India’s Narendra Modi made a rock star appearance at Facebook’s headquarters in California last Sunday (27), calling on governments to join social media networks to gauge vital public opinion.
Standing side by side with Mark Zuckerberg, the prime minister, who has 30 million fans on Facebook and tweets multiple times a day, also choked up while speaking about his mother and his humble origins during the invitation-only event.
Modi said: “To leaders all over the world; you are not going to gain by running away from social media.”
The tech-savvy premier, who answered audience questions, added: “The strength of social media today is that it can tell governments where they are going wrong and give them an opportunity to do a course correction. You will gain from joining it. You need real-time information.”
Modi, 65, used the hour-long townhall ses-sion to plug his Digital India initiative and promote the country as a place worthy of tourism, investments and entrepreneurs with technology start-up visions.
But he also shared candid moments with Zuckerberg, who told of finding inspiration to persevere with Facebook during a journey to India.
The Facebook founder pointed out his parents in the audience before asking Modi about his mother, who is over 90 years old.
The prime minister recounted coming from a poor family and selling tea at a rail station as a boy.
“It is hard to imagine that a tea seller has actually become the leader of the world’s biggest democracy,” Modi said.
“When we were small, what we used to do to get by,” he continued, pausing at times to compose himself. “We used to go to neighbours’ houses, clean dishes, fill water, do hard chores.
“You can imagine what a mother had to do to raise her children.”
Zuckerberg, meanwhile, opened the chat by telling of a time about a decade ago when Facebook was going through a “rough patch” and there were thoughts of selling the start-up.
He said he visited one of his mentors, late Apple co-founder Steve Jobs, who told him to travel to a temple in India.
“I went, and travelled for almost a month,” Zuckerberg recounted. “Seeing the people and how people connected, reinforced what we were doing and is something I’ve always remembered.”
Points touched on by Modi during the exchange included the hope of connecting all of India’s villages to the internet with fiber optic cable, and the mighty challenge of attaining equality for women in India.
“If we want to achieve our economic goals, we cannot do that if we imprison 50 per cent of our population inside their houses,” he said in answer to a question.
“We have to achieve one thing; to bring women into decision making,” said Modi, who playfully noted that while most religions portray deities as male, India has no shortage of goddesses.
Modi’s stop at Facebook was part of a tour of Silicon Valley, ahead of the UN General Assembly where he met US president Barack Obama, British prime minister David Cameron and French president Francois Hollande on Monday.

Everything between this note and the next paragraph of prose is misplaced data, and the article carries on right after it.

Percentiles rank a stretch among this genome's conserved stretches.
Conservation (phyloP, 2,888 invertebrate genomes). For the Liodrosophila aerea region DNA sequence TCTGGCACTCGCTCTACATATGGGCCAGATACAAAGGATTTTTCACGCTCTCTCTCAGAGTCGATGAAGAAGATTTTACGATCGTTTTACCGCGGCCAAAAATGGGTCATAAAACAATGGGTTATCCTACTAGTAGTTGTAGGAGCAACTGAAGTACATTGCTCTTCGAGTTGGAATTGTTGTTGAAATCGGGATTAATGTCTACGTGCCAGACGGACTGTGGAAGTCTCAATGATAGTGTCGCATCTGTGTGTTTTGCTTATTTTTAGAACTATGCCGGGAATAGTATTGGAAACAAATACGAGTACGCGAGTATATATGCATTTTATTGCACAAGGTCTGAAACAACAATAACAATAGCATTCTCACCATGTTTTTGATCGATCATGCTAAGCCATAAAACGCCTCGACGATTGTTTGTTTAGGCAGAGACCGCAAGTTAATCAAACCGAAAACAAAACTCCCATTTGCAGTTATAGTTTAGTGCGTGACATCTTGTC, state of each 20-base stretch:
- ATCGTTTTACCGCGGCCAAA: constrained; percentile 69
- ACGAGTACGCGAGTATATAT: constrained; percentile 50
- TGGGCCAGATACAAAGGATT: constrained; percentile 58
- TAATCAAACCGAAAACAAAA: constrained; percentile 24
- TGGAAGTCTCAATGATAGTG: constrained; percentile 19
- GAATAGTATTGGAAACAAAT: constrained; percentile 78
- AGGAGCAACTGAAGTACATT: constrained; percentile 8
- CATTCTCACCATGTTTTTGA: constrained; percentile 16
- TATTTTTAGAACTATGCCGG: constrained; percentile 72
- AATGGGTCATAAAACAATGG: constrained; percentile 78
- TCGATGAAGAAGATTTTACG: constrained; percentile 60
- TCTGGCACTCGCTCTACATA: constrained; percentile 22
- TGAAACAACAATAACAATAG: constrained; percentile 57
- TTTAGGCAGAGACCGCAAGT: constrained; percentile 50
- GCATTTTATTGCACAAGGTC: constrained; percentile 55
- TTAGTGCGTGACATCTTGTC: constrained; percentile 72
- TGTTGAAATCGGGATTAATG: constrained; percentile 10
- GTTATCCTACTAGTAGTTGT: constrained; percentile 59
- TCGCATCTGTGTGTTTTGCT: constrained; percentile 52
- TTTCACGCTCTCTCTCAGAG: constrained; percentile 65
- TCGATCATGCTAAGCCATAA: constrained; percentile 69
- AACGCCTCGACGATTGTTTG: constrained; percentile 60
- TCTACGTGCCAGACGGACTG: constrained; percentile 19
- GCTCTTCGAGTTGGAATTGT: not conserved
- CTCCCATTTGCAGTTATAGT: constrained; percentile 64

It is the first time since 1982 that a prime minister of India has visited the west coast of the US.
Modi also visited Google’s main campus in nearby Mountain View, where the web-based giant announced plans to make the internet accessible to 10 milli-on passengers at 100 of the busiest railway stations in India by the end of next year.
The scheme will later be expanded to 300 other stations, making it one of the largest public Wi-Fi projects in the world, the company said.
“I’m very proud to announce that it’s the train stations of India that are going to help get millions of people online. In the past year, 100 million people in India started using the internet for the first time,” Google’s India-born CEO Sunder Pichai said in a blog post last Sunday (27) after meeting Modi.
Pichai said Google would, however, also like to help the nearly one billion people in the country who were not online so they could access the entire web and all of its information and opportunity.
“That’s why, on the occasion of Indian prime minister Narendra Modi’s visit to our US headquarters, and in line with his Digital India initiative, we announce a new project to provide high-speed public WiFi in 400 train stations across India,” he added.
“Just like I did years ago, thousands of young Indians walk through Chennai Central every day, eager to learn, to explore and to seek opportunity,” Pichai said in his blog post.
“It’s my hope that this Wi-Fi project will make all these things a little easier.
“It will also be fast – allowing travellers to stream a high definition video while they are waiting, research their destination, or download some videos, a book or a new game for the journey ahead,” the Google CEO said.
“Best of all, the service will be free to start, with the long-term goal of making it self-sustainable to allow for expansion to more stations and other places, in the future,” he added.
“To help make web content more useful for Indians, many of whom don’t speak English, we launched the Indian Language Internet Alliance last year to foster more local language content.
“We have built greater local language support into Google products, including Hindi Voice Search, an improved Hindi keyboard and support for seven Indian languages with the latest versions of Android,” Pichai said.
“And finally, to help all Indians reap the benefits of connectivity, we’ve been ramping up efforts to help women, who make up just a third of Internet users in India today, get the most from the web.”